The Manchester Literature Festival Blog
Review: Deborah Levy
Our Young Digital Reporter Maygen Senior discovers a flow of ideas at Deborah Levy.
Deborah claimed her latest novel was an “easy birth… relatively”. The idea for her book, where Saul Adler, her protagonist, experiences life in 1988 and 2016, developed from watching tourists cross Abbey Road, being playful and re-enacting a part of history, while simply crossing from one side to another. The form of the zebra crossing raised questions for Deborah: where does it begin and end? With people crossing both ways, the lines are blurred.
The talk, like her prose, flowed effortlessly from one concept and theme to another. Deborah carefully unpicked the complex ideas of beauty and time in The Man Who Saw Everything, which Kate Feld called “stunningly ambitious”. Male beauty is just one of the things Deborah wanted to explore, as she mused about how intense beauty makes people stare when they feel they should not. She looked out to the audience, gazing round when she stated that she is deeply interested in how we think, as I am sure we all are.
Deborah contemplated time, and how we can view different times seemingly simultaneously, rather than as a linear concept. She considered how we daydream about the past and think about the future repeatedly during the present, and so in the book she wanted to honour our inner, unconscious lives and “work with expanded time”. She then read what Kate named the ‘Penny Lane’ passage, in which a single plastic bag from the future floats by. It’s these details that present the future trickling into the past, melting into one other.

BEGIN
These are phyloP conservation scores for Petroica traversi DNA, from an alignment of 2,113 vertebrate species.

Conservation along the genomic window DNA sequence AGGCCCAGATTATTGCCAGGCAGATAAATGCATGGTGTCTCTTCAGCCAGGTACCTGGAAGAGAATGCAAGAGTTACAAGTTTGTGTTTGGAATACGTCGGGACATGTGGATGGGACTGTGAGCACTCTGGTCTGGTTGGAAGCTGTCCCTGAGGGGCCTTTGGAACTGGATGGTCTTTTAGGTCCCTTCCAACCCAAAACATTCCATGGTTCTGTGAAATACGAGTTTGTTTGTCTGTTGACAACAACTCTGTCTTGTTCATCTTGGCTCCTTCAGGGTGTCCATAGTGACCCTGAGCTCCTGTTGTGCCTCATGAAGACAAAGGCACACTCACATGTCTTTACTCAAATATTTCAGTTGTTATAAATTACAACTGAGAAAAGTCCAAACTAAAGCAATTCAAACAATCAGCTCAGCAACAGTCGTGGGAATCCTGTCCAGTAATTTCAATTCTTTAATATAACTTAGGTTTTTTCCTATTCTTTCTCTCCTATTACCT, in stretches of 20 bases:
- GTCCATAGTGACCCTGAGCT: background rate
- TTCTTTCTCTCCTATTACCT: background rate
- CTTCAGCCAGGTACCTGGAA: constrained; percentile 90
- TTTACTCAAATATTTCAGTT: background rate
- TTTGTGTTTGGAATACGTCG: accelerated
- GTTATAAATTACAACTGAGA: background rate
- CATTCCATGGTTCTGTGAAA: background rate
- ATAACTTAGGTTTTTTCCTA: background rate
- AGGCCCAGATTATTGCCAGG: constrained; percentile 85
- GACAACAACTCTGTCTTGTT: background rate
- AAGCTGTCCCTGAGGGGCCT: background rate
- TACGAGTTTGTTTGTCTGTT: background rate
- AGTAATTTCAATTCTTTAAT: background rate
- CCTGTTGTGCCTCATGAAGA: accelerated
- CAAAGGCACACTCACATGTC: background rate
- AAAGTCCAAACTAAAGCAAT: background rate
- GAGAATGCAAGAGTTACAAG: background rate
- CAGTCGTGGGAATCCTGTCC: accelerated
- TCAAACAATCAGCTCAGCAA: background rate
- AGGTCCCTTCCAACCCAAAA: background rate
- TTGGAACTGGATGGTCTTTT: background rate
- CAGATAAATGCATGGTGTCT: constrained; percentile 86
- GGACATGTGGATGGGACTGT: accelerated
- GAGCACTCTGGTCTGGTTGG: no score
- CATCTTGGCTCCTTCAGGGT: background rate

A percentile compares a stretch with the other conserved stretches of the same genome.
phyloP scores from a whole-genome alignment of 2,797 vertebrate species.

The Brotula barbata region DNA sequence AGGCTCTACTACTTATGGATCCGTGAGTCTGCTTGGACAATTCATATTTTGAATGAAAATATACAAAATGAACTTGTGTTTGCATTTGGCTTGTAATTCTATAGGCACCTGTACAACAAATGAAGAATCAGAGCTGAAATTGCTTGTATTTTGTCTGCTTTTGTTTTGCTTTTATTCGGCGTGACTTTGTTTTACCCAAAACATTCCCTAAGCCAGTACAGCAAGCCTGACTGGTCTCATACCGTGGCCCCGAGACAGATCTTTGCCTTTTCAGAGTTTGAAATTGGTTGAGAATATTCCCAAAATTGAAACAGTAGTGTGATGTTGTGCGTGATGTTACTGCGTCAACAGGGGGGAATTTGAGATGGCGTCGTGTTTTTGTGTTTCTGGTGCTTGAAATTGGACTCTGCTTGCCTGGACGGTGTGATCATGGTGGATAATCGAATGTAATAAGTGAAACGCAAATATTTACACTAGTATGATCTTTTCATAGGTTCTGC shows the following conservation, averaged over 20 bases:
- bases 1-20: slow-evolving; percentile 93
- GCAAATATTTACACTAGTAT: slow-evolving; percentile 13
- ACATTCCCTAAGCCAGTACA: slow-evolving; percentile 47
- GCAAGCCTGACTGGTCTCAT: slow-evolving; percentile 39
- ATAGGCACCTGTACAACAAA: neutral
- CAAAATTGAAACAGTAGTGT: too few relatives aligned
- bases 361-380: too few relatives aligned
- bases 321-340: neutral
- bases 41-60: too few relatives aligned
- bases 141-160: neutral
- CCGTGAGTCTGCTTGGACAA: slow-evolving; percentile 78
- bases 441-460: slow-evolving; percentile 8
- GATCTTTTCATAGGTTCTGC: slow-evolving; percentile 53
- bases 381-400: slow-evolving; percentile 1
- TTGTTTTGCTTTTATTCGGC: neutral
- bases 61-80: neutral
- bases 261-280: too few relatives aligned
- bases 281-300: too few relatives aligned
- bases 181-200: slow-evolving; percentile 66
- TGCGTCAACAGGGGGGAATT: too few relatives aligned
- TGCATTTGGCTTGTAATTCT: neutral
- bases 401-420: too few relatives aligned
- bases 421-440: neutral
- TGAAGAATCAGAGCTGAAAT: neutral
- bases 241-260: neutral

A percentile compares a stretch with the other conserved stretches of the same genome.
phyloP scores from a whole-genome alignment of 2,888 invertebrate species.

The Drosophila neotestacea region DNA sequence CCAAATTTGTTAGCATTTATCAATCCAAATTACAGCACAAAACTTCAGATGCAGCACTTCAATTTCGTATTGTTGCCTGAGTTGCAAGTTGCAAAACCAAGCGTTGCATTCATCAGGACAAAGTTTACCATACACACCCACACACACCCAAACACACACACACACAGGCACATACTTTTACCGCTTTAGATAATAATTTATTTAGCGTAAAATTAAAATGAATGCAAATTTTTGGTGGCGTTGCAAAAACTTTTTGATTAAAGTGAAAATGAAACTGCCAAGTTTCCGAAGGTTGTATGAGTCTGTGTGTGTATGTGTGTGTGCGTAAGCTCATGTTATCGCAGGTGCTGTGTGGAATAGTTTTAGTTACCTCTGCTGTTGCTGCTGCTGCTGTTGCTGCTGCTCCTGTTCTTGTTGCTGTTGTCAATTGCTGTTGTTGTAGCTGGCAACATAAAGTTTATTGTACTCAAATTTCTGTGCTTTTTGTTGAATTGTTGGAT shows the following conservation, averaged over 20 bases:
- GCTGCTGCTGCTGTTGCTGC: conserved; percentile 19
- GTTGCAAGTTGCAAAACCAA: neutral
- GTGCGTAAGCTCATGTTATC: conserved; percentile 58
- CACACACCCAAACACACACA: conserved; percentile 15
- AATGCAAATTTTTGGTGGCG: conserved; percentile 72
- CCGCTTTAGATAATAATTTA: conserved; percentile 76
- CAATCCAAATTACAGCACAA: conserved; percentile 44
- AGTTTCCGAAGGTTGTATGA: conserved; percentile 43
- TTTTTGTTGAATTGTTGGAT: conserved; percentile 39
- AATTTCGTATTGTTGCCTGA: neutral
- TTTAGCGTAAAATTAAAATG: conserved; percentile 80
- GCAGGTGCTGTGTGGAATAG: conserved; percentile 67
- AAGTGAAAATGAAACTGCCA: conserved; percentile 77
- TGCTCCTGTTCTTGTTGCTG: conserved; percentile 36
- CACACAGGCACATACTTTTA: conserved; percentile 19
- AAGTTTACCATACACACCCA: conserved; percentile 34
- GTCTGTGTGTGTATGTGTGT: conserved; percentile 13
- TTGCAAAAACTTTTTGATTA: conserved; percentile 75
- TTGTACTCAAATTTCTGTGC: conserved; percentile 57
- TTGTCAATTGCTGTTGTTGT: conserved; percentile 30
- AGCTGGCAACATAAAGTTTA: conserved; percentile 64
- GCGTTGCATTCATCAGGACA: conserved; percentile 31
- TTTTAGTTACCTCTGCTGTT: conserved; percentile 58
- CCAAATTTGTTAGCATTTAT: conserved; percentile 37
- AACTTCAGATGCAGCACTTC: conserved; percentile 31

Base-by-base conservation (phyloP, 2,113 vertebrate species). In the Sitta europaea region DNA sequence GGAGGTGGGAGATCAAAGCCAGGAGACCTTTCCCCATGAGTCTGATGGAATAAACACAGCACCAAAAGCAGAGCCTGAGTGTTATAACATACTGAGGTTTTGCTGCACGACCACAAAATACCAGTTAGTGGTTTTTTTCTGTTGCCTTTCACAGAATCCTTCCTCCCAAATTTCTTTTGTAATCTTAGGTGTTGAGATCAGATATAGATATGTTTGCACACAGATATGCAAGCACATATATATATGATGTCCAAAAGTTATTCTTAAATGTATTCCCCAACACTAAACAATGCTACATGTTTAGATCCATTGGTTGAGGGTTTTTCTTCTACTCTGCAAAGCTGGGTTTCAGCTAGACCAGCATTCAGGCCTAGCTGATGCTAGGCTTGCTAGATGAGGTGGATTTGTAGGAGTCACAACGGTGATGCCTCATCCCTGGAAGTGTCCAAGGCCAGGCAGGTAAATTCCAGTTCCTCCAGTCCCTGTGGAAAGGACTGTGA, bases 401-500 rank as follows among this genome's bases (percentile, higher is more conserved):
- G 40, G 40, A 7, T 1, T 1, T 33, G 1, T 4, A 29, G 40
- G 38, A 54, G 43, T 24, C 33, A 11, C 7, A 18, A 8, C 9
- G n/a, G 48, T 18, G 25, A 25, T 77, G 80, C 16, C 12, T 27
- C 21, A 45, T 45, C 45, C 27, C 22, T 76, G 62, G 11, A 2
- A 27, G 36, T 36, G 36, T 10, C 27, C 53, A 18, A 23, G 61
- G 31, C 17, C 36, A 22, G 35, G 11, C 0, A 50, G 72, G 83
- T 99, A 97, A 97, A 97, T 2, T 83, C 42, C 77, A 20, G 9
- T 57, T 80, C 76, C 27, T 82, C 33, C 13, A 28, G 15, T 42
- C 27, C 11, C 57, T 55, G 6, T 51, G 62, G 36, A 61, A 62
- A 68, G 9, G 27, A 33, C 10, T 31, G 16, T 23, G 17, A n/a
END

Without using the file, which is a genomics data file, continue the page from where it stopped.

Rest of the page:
Deborah recalls how disappointed she was as a child when she read Alice in Wonderland, and the story was revealed to simply be ‘all a dream’. She felt short-changed, and so to her, everything in literature must have a consequence, like real life, which adds a real depth and consciousness to her work. She is also influenced by visual arts, and Surrealism, as these allow her thoughts to drift off with a “freedom of imagination”. It is from this visceral flexibility that enchanting moments in the book grew, such as when the hospital is flooded and seals swim within it.
Deborah is now a third of the way through part three of her living autobiographies, which prompted Kate to question how Deborah switches registers between projects. She changes her tone to be more intimate yet formal, but she also added how “themes flow into each other as the same mind is writing them.” She is writing her autobiographies now in order to capture the mistakes of life within the storm, rather than waiting until she is older and more knowledgeable, since “that’s a bit dull, wisdom’s a bit dull”.
Deborah says she doesn’t want her autobiographies or novels to behave, as such. Imagine giving yourself the freedom to experiment and try, to make mistakes and question with wonder and curiosity, and to allow yourself time to consider and contemplate. Kate ends the talk by expressing that Deborah has “given us so much to think about” and, indeed, she has.